IF the Bevin Boys deserve a medal (Echo, Jan 25) what does my Dad deserve? Not only did he work all the way through the Second World War in "very, very dangerous and difficult conditions" he continued to do so for a total of 47 years helping Britain to recover from the war and prosper. At one time Britain was "built on coal".

He was rewarded with a certificate, a meagre pension (which he had paid for himself) and ruined health. The ultimate reward, of course, for the miners was the destruction of their livelihood and communities by Margaret Thatcher.

Incidentally, the shortage of workers referred to in your story was not caused by miners being "called up". Mining was a reserved occupation. Every miner in the forces was a volunteer. - William J Bartle, Barnard Castle, Co Durham.


IS there possibly any country in the world which tackles the problems of overcrowded prisons by jailing phone-tappers yet allowing a paedophile the freedom to walk the streets? Who poses the greater public danger? Who is likely to re-offend?

Unbelievably, there is such a country and it's Britain. So welcome one and all to the hardened criminals and the dangers to society - feel happy to do your crimes. If you get caught, you'll probably be told not to misbehave again.

But beware those of you who don't recycle their rubbish properly, or somehow tap into mobile phone messages, for the law will deal with you with its full force.

And if you end up in prison, learn your lesson - do something really bad next time - then you'll be let off. - Ian Thompson, Spennymoor, Co Durham.


WHILE the City of York Council takes its time to consider the motion to ban foie gras (Echo, Jan 26), ducks and geese will suffer some of the worst cruelties imaginable.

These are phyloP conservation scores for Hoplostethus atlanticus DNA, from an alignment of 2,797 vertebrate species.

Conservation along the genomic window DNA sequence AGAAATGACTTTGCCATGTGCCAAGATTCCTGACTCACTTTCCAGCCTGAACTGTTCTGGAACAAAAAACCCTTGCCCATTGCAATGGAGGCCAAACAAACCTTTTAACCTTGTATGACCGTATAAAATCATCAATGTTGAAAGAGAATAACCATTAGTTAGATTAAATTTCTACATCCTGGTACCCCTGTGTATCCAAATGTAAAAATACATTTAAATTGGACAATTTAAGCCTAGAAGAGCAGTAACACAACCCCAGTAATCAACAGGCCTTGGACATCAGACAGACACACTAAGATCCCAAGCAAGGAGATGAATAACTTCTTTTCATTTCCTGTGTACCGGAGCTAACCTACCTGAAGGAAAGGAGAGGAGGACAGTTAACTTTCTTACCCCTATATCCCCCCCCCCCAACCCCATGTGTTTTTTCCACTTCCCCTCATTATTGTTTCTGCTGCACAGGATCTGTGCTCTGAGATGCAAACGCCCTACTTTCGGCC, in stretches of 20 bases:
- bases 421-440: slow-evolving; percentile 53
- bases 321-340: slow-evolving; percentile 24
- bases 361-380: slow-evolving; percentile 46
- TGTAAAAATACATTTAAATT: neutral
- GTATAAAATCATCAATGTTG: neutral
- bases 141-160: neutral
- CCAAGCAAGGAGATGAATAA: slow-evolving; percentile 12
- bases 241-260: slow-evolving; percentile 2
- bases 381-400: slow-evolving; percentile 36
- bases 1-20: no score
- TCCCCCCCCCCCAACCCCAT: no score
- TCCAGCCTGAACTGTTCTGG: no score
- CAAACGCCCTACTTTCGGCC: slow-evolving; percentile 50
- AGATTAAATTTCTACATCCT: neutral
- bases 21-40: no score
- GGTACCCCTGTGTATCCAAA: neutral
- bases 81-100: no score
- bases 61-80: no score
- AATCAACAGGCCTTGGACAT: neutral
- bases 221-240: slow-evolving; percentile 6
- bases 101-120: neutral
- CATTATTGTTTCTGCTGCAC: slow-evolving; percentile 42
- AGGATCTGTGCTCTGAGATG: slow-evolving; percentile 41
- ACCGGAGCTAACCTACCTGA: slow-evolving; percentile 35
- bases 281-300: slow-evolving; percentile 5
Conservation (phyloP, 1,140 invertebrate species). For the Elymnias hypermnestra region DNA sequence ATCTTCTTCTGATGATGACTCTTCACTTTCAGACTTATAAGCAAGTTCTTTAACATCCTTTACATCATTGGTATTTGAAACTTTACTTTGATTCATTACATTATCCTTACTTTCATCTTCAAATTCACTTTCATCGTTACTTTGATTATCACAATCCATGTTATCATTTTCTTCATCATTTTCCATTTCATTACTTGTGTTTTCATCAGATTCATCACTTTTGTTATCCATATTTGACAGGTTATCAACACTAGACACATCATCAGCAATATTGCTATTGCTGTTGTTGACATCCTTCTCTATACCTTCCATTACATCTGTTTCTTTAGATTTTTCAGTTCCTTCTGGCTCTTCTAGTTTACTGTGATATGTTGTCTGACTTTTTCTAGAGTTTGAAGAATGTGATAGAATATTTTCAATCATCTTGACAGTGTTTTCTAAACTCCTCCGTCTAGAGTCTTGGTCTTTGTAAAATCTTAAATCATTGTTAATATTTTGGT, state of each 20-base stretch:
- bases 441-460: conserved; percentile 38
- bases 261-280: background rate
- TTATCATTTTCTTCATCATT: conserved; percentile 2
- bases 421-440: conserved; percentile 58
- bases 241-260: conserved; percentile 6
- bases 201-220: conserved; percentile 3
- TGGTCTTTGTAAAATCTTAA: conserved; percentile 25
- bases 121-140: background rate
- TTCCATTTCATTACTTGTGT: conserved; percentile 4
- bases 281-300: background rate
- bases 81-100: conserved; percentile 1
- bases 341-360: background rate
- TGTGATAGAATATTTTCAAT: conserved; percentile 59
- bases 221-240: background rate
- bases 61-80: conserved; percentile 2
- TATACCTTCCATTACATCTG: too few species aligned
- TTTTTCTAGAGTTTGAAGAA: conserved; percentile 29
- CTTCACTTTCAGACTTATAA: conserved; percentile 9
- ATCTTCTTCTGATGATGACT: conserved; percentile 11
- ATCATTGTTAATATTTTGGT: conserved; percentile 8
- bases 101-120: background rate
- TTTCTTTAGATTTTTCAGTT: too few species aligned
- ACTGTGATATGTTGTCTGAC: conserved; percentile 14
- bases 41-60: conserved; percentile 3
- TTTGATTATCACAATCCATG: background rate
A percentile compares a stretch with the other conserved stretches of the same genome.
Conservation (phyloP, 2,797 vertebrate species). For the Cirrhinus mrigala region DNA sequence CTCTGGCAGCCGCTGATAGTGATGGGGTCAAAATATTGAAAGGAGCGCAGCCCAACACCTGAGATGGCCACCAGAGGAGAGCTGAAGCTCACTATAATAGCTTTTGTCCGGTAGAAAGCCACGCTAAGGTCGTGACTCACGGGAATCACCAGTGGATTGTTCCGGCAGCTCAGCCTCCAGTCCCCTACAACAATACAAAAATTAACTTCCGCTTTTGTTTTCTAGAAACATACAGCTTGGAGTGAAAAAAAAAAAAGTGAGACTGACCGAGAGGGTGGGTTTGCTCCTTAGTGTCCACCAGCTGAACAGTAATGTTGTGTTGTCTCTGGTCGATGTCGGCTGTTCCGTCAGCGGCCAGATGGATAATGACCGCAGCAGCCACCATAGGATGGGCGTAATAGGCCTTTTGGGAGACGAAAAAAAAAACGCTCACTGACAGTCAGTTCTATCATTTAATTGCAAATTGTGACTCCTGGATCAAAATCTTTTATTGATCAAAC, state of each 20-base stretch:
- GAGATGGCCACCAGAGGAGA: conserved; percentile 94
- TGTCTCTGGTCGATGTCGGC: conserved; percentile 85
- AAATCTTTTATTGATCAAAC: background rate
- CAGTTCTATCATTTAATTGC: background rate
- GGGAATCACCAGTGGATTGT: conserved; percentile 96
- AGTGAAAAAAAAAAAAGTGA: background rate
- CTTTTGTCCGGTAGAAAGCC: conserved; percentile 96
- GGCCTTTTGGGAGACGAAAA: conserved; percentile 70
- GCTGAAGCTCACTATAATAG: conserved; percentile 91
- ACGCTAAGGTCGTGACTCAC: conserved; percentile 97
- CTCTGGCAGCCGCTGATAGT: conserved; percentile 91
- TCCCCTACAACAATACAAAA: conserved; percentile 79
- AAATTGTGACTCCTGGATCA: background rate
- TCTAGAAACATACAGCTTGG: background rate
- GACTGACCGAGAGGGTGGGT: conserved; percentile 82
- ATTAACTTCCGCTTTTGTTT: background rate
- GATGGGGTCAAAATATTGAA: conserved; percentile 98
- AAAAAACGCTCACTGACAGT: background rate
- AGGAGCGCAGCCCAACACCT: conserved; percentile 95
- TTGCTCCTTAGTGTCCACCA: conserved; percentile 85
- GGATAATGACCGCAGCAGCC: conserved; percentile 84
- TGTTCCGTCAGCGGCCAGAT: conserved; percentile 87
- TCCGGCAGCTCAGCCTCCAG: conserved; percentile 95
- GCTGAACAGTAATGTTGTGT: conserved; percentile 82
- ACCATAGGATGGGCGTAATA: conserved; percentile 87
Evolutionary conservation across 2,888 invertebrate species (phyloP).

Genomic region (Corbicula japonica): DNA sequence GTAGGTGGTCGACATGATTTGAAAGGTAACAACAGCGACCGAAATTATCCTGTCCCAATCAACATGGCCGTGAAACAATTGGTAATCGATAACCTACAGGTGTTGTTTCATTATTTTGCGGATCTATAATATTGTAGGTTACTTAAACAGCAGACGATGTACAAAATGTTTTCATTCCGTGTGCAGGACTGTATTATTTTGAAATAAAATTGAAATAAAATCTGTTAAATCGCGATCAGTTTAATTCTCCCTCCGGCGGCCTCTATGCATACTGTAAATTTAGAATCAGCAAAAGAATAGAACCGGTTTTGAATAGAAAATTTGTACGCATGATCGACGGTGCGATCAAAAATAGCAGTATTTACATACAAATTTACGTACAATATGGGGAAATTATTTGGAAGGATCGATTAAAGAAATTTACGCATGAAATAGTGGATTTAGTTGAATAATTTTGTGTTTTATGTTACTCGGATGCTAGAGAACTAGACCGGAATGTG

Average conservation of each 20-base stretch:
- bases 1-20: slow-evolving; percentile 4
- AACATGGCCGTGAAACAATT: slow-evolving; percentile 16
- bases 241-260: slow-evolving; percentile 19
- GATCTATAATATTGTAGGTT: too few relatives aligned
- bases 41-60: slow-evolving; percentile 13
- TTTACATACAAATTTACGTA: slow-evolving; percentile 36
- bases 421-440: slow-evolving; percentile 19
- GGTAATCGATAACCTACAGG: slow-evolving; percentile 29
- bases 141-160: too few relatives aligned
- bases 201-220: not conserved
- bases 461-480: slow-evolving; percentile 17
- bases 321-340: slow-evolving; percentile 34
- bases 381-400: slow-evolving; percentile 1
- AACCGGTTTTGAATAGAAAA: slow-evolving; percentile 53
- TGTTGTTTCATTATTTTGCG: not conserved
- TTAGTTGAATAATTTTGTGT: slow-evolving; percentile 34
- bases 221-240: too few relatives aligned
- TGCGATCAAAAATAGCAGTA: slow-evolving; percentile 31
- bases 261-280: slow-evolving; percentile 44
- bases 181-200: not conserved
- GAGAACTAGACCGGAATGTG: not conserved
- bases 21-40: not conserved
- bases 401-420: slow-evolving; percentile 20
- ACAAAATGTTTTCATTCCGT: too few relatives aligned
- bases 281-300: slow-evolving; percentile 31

Portions of their beaks will be hacked off with scissors and they will be force-fed so much that their livers will grotesquely inflate and burst, as if they were merely balloon animals.

Every day foie gras remains legal is another day of pain and misery. The public must tell the council it doesn't want these birds to suffer needlessly any longer. Visit to help put an end to foie gras. - Will Wright, PETA (People for the Ethical Treatment of Animals) Europe Ltd, London.


PERHAPS the recent development of miniature remote-controlled aircraft for military purposes offers the prospect of a more cost-effective means of aerial support for the police. Has this been considered?

It should be less expensive, both in monetary and environmental costs, and arguably be more effective and flexible.

For instance, it could be used for remote monitoring of road traffic, detecting offenders and directing police patrols to apprehend them.

With conventional aerial support, offenders know when they are under surveillance, but a much smaller "spy in the sky" would be not so obvious and so be a more threatening deterrent. - John Watson, Darlington.


WITH regard to the NHS being strapped for cash when some hospitals are overspending to the tune of millions of pounds.

It seems they have plenty of money to splash about on banners, leaflets and adverts urging people to stop smoking.

I disagree with using NHS money, which is partly-funded by tax from tobacco and cigarettes, to finance this type of campaign. - George Sowerby, High Etherley, Bishop Auckland, Co Durham.